J’ai faim! I’m Hungry for Paris and Los Angeles

May 19, 2008


One of the misconceptions about being a food writer that surprises me the most is the widely held belief that culinary scribes only like "fancy" food. I was thinking about this today at lunchtime when I was much too busy than do more than make a very quick omelette a la campagnard. The omelette was just fine, too–fresh organic eggs, potatoes, lardons (bacon chunks) and Gruyere, but while I consumed this solitary feast, I couldn’t help but thinking about a sublime lunch I’d last week in a fish restaurant called La Luna, one of the best seafood addresses in Paris.

I started with the croustillant de langoustines pictured above (pastry filled with sauteed baby leeks and plump langoustines) in a light bechamel sauce. Next, an exquisite sole meuniere with a side of whipped potatoes made with olive oil, and finally, a massive baba au rhum, to be dosed with real Rhum Agricole from Martinique (the world’s best rums come from Martinique). It was a superb feast, and a meal I’d love to eat at least once a week. Price of the meal, with a glass of white Mont-Louis: $120

But I also found myself thinking about another recent lunch that I’d very much enjoyed, at Chico’s Authentic Mexican Food in Los Angeles. This cheerful, yellow-painted cinderblock restaurant in the corner of a strip mall parking lot near Mount Washington serves up really delicious home-style Mexican food, including a combination plate of chiles rellenos with beans and rice that was a huge treat for someone from a city with no decent Mexican restaurants. Price of the meal, with one dark beer: $9.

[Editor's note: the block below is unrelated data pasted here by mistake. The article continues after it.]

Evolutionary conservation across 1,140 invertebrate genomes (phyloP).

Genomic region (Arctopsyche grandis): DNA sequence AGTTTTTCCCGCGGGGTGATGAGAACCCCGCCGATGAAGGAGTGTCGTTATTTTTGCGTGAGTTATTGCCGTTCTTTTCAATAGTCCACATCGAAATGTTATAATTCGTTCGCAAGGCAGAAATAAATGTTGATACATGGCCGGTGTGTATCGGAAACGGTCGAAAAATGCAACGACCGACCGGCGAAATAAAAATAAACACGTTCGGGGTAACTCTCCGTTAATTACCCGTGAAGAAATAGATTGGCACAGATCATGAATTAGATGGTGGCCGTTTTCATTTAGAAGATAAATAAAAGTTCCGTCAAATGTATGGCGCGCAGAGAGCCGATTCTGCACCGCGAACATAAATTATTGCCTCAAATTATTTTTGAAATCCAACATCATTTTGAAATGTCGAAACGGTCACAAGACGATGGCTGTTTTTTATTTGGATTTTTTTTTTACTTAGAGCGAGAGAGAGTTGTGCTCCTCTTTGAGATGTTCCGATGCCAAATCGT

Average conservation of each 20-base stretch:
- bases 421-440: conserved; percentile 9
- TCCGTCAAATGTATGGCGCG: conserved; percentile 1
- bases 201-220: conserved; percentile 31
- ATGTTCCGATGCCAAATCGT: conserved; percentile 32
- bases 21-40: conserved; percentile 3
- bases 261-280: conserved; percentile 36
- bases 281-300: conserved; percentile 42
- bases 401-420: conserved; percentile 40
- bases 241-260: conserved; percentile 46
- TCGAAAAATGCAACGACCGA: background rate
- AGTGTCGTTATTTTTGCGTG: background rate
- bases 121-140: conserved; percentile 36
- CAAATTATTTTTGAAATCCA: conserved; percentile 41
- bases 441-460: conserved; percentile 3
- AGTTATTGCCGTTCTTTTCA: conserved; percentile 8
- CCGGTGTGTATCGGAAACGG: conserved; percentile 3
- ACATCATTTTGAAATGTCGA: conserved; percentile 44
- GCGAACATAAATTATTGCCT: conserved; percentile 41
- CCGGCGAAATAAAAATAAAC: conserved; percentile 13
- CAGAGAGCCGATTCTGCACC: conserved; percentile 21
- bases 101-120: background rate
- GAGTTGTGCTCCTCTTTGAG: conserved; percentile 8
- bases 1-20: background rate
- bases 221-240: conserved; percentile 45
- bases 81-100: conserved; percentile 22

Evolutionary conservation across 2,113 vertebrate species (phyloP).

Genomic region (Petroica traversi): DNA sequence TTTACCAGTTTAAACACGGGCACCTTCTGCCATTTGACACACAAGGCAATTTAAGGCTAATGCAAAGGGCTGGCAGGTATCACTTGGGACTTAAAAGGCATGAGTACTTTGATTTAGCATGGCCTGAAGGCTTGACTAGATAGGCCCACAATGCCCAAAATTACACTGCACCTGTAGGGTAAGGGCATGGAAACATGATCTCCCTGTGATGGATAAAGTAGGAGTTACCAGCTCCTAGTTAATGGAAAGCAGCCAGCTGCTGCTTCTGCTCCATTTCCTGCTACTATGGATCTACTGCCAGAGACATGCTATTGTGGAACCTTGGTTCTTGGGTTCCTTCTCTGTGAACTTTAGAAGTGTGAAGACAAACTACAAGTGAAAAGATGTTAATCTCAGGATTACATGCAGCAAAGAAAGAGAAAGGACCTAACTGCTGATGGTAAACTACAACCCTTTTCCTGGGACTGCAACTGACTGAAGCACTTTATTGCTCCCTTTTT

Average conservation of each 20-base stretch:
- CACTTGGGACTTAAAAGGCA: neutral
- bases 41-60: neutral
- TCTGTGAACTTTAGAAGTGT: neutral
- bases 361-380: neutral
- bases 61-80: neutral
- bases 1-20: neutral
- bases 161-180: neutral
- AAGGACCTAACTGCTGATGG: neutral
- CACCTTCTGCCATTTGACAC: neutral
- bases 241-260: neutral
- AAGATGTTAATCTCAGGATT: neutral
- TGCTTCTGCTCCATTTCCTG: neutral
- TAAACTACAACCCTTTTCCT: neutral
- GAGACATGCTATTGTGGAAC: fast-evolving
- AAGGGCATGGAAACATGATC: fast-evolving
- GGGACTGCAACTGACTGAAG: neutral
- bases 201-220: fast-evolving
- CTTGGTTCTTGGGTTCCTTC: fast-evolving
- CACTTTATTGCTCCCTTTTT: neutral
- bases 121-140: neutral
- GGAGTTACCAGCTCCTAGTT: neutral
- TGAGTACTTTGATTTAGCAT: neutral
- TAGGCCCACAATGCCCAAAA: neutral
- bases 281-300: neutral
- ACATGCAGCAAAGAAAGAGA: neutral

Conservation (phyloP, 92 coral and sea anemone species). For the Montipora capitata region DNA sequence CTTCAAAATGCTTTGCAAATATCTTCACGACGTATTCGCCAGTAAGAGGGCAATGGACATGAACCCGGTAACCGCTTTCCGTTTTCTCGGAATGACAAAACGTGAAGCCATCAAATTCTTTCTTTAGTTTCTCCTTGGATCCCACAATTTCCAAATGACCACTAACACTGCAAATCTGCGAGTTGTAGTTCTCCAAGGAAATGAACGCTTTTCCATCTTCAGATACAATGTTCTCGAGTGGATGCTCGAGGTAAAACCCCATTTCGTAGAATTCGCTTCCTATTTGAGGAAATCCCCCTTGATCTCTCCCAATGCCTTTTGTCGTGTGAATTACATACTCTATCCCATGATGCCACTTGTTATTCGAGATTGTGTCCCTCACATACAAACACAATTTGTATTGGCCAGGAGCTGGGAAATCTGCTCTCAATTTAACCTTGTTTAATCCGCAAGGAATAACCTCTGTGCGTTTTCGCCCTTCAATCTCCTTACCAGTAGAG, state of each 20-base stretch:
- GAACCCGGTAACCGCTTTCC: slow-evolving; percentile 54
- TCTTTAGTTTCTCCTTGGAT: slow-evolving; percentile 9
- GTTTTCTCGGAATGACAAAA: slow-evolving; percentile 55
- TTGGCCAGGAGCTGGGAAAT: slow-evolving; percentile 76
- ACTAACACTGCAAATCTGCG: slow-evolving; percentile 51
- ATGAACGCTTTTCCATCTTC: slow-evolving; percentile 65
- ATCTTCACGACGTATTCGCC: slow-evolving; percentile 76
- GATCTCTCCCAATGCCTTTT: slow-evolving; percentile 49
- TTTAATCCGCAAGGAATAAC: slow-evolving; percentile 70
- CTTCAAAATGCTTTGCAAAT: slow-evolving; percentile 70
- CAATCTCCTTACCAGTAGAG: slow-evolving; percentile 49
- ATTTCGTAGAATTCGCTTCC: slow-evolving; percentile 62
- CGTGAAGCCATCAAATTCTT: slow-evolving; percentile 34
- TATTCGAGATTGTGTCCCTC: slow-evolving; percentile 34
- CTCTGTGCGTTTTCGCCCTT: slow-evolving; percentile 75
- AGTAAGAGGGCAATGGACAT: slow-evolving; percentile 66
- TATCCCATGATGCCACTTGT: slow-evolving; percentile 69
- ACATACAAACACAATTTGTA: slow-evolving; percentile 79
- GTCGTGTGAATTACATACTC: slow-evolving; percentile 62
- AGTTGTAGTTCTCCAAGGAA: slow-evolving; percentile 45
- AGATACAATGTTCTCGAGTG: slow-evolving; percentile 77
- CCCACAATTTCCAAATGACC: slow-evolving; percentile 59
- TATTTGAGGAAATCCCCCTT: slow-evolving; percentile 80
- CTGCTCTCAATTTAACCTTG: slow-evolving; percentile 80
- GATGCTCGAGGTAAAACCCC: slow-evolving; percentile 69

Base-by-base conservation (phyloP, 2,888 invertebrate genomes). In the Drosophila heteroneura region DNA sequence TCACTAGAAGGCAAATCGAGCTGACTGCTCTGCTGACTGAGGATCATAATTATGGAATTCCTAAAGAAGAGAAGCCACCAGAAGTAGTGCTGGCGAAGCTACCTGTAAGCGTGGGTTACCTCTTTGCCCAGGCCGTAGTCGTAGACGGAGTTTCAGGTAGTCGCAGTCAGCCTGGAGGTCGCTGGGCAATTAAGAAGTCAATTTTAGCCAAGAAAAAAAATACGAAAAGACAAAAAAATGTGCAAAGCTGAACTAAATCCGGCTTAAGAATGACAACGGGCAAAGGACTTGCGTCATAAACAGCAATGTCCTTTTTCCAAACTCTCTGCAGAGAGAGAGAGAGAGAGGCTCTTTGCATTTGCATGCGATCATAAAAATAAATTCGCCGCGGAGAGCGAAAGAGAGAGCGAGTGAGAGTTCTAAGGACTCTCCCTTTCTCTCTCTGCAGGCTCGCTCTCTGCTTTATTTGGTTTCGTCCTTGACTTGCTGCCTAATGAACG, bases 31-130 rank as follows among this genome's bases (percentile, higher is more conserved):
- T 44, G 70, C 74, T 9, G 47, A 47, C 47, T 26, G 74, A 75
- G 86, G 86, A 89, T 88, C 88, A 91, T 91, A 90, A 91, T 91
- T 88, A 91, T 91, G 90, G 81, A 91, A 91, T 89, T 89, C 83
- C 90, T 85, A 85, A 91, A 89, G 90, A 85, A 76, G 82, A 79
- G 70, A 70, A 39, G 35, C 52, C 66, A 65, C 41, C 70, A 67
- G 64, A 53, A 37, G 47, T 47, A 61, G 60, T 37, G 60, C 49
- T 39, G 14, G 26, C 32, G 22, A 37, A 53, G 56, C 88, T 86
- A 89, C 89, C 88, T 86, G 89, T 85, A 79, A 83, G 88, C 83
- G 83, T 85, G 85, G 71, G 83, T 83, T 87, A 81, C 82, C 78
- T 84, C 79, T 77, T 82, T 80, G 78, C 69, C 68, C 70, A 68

So did I prefer one meal to another? No, they were both perfect on their own terms and both feeds profoundly satisfied a different band on the spectrum of my gastronomic cravings. This is why I included l’As du Falafel in HUNGRY FOR PARIS, along with L’Astrance; both of them are superb and both of them excel at their respective levels of the food chain. Haute cuisine or street food, what really counts for me is excellence, which both La Luna and Chico’s Authentic Mexican Food deliver in spades.

La Luna, 69 rue du Rocher, 8th,

Chico’s Authentic Mexican Food, 100 North Avenue 50, Highland Park, CA 90042, 323-254-2445

  • Sorry to have missed your recent reading but glad to see you’ve joined the blog world. I enjoyed catching up on what’s new around the city, but I was drawn to your description of the Mexican food you ate in L.A. As a one-time New Yorker and vegetarian, and long-time expat, I’ve probably never even had serious Mexican food. All the same, I still miss it.

  • Shelli

    I met an ex-patriate Mexican woman at a party in Paris last year who assured me that there was an authentic Mexican restaurant in town but I’m not certain of the name. I have a feeling it might be this: